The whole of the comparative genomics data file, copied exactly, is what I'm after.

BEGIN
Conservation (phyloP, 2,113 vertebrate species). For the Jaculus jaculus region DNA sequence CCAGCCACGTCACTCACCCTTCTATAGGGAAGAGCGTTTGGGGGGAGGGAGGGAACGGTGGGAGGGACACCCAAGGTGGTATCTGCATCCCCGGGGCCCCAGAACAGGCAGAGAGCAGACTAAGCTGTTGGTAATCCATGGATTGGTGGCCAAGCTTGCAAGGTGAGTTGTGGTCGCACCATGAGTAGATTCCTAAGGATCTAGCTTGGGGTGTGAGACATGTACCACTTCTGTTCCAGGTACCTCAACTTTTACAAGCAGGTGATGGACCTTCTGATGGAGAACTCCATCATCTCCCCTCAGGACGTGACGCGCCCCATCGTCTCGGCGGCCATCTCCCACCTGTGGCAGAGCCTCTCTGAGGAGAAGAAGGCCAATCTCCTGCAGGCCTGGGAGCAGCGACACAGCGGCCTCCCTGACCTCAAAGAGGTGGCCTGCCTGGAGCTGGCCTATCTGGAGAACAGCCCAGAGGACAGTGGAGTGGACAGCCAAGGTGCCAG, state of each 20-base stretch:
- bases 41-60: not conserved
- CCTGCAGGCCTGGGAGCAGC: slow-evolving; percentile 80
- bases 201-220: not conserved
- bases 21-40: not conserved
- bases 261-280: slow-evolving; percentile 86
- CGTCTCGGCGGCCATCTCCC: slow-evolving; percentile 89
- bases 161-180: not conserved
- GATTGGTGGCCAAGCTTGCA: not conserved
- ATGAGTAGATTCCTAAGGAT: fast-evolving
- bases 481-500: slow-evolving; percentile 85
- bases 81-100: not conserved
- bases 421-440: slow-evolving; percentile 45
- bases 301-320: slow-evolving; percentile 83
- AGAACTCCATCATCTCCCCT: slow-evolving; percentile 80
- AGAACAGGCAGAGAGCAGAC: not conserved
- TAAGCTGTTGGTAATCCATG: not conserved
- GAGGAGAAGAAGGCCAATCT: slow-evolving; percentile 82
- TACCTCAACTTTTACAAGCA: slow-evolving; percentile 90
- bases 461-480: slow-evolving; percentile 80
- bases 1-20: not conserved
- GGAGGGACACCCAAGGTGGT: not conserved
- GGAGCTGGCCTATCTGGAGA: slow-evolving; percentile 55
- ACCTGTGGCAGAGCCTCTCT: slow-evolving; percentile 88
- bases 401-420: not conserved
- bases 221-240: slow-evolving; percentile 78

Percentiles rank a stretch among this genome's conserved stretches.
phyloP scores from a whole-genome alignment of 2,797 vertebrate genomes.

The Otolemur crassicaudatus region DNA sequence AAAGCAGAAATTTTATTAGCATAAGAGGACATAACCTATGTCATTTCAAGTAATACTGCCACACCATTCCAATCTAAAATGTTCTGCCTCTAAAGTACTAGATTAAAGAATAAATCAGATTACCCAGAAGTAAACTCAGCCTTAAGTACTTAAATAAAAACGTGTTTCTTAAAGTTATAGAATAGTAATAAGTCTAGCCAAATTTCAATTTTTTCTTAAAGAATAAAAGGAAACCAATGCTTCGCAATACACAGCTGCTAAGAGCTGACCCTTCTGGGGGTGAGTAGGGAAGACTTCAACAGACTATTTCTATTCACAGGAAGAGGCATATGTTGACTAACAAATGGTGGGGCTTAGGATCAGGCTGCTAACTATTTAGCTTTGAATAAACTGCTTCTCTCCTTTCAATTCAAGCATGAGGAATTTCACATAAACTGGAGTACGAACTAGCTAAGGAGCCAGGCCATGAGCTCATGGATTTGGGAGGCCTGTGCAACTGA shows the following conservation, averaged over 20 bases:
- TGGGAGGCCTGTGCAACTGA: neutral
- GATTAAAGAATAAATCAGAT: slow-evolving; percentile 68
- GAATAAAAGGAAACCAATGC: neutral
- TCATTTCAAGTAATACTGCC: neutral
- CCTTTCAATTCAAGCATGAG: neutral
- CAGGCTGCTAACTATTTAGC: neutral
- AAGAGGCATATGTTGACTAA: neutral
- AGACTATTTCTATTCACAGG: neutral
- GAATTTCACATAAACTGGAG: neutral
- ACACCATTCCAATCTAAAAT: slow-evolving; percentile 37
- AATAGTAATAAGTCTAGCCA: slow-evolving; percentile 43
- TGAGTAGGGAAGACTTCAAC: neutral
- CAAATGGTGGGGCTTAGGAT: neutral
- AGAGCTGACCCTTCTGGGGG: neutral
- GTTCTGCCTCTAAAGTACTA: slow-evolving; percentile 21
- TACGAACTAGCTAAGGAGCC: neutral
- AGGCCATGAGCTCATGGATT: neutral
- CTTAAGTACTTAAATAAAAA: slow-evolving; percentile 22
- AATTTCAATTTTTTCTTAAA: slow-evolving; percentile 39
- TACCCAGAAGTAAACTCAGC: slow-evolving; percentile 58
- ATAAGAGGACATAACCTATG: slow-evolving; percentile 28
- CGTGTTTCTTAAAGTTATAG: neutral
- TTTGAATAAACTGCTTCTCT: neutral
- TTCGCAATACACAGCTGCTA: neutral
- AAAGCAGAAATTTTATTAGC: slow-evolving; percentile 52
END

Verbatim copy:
Conservation (phyloP, 2,113 vertebrate species). For the Jaculus jaculus region DNA sequence CCAGCCACGTCACTCACCCTTCTATAGGGAAGAGCGTTTGGGGGGAGGGAGGGAACGGTGGGAGGGACACCCAAGGTGGTATCTGCATCCCCGGGGCCCCAGAACAGGCAGAGAGCAGACTAAGCTGTTGGTAATCCATGGATTGGTGGCCAAGCTTGCAAGGTGAGTTGTGGTCGCACCATGAGTAGATTCCTAAGGATCTAGCTTGGGGTGTGAGACATGTACCACTTCTGTTCCAGGTACCTCAACTTTTACAAGCAGGTGATGGACCTTCTGATGGAGAACTCCATCATCTCCCCTCAGGACGTGACGCGCCCCATCGTCTCGGCGGCCATCTCCCACCTGTGGCAGAGCCTCTCTGAGGAGAAGAAGGCCAATCTCCTGCAGGCCTGGGAGCAGCGACACAGCGGCCTCCCTGACCTCAAAGAGGTGGCCTGCCTGGAGCTGGCCTATCTGGAGAACAGCCCAGAGGACAGTGGAGTGGACAGCCAAGGTGCCAG, state of each 20-base stretch:
- bases 41-60: not conserved
- CCTGCAGGCCTGGGAGCAGC: slow-evolving; percentile 80
- bases 201-220: not conserved
- bases 21-40: not conserved
- bases 261-280: slow-evolving; percentile 86
- CGTCTCGGCGGCCATCTCCC: slow-evolving; percentile 89
- bases 161-180: not conserved
- GATTGGTGGCCAAGCTTGCA: not conserved
- ATGAGTAGATTCCTAAGGAT: fast-evolving
- bases 481-500: slow-evolving; percentile 85
- bases 81-100: not conserved
- bases 421-440: slow-evolving; percentile 45
- bases 301-320: slow-evolving; percentile 83
- AGAACTCCATCATCTCCCCT: slow-evolving; percentile 80
- AGAACAGGCAGAGAGCAGAC: not conserved
- TAAGCTGTTGGTAATCCATG: not conserved
- GAGGAGAAGAAGGCCAATCT: slow-evolving; percentile 82
- TACCTCAACTTTTACAAGCA: slow-evolving; percentile 90
- bases 461-480: slow-evolving; percentile 80
- bases 1-20: not conserved
- GGAGGGACACCCAAGGTGGT: not conserved
- GGAGCTGGCCTATCTGGAGA: slow-evolving; percentile 55
- ACCTGTGGCAGAGCCTCTCT: slow-evolving; percentile 88
- bases 401-420: not conserved
- bases 221-240: slow-evolving; percentile 78

Percentiles rank a stretch among this genome's conserved stretches.
phyloP scores from a whole-genome alignment of 2,797 vertebrate genomes.

The Otolemur crassicaudatus region DNA sequence AAAGCAGAAATTTTATTAGCATAAGAGGACATAACCTATGTCATTTCAAGTAATACTGCCACACCATTCCAATCTAAAATGTTCTGCCTCTAAAGTACTAGATTAAAGAATAAATCAGATTACCCAGAAGTAAACTCAGCCTTAAGTACTTAAATAAAAACGTGTTTCTTAAAGTTATAGAATAGTAATAAGTCTAGCCAAATTTCAATTTTTTCTTAAAGAATAAAAGGAAACCAATGCTTCGCAATACACAGCTGCTAAGAGCTGACCCTTCTGGGGGTGAGTAGGGAAGACTTCAACAGACTATTTCTATTCACAGGAAGAGGCATATGTTGACTAACAAATGGTGGGGCTTAGGATCAGGCTGCTAACTATTTAGCTTTGAATAAACTGCTTCTCTCCTTTCAATTCAAGCATGAGGAATTTCACATAAACTGGAGTACGAACTAGCTAAGGAGCCAGGCCATGAGCTCATGGATTTGGGAGGCCTGTGCAACTGA shows the following conservation, averaged over 20 bases:
- TGGGAGGCCTGTGCAACTGA: neutral
- GATTAAAGAATAAATCAGAT: slow-evolving; percentile 68
- GAATAAAAGGAAACCAATGC: neutral
- TCATTTCAAGTAATACTGCC: neutral
- CCTTTCAATTCAAGCATGAG: neutral
- CAGGCTGCTAACTATTTAGC: neutral
- AAGAGGCATATGTTGACTAA: neutral
- AGACTATTTCTATTCACAGG: neutral
- GAATTTCACATAAACTGGAG: neutral
- ACACCATTCCAATCTAAAAT: slow-evolving; percentile 37
- AATAGTAATAAGTCTAGCCA: slow-evolving; percentile 43
- TGAGTAGGGAAGACTTCAAC: neutral
- CAAATGGTGGGGCTTAGGAT: neutral
- AGAGCTGACCCTTCTGGGGG: neutral
- GTTCTGCCTCTAAAGTACTA: slow-evolving; percentile 21
- TACGAACTAGCTAAGGAGCC: neutral
- AGGCCATGAGCTCATGGATT: neutral
- CTTAAGTACTTAAATAAAAA: slow-evolving; percentile 22
- AATTTCAATTTTTTCTTAAA: slow-evolving; percentile 39
- TACCCAGAAGTAAACTCAGC: slow-evolving; percentile 58
- ATAAGAGGACATAACCTATG: slow-evolving; percentile 28
- CGTGTTTCTTAAAGTTATAG: neutral
- TTTGAATAAACTGCTTCTCT: neutral
- TTCGCAATACACAGCTGCTA: neutral
- AAAGCAGAAATTTTATTAGC: slow-evolving; percentile 52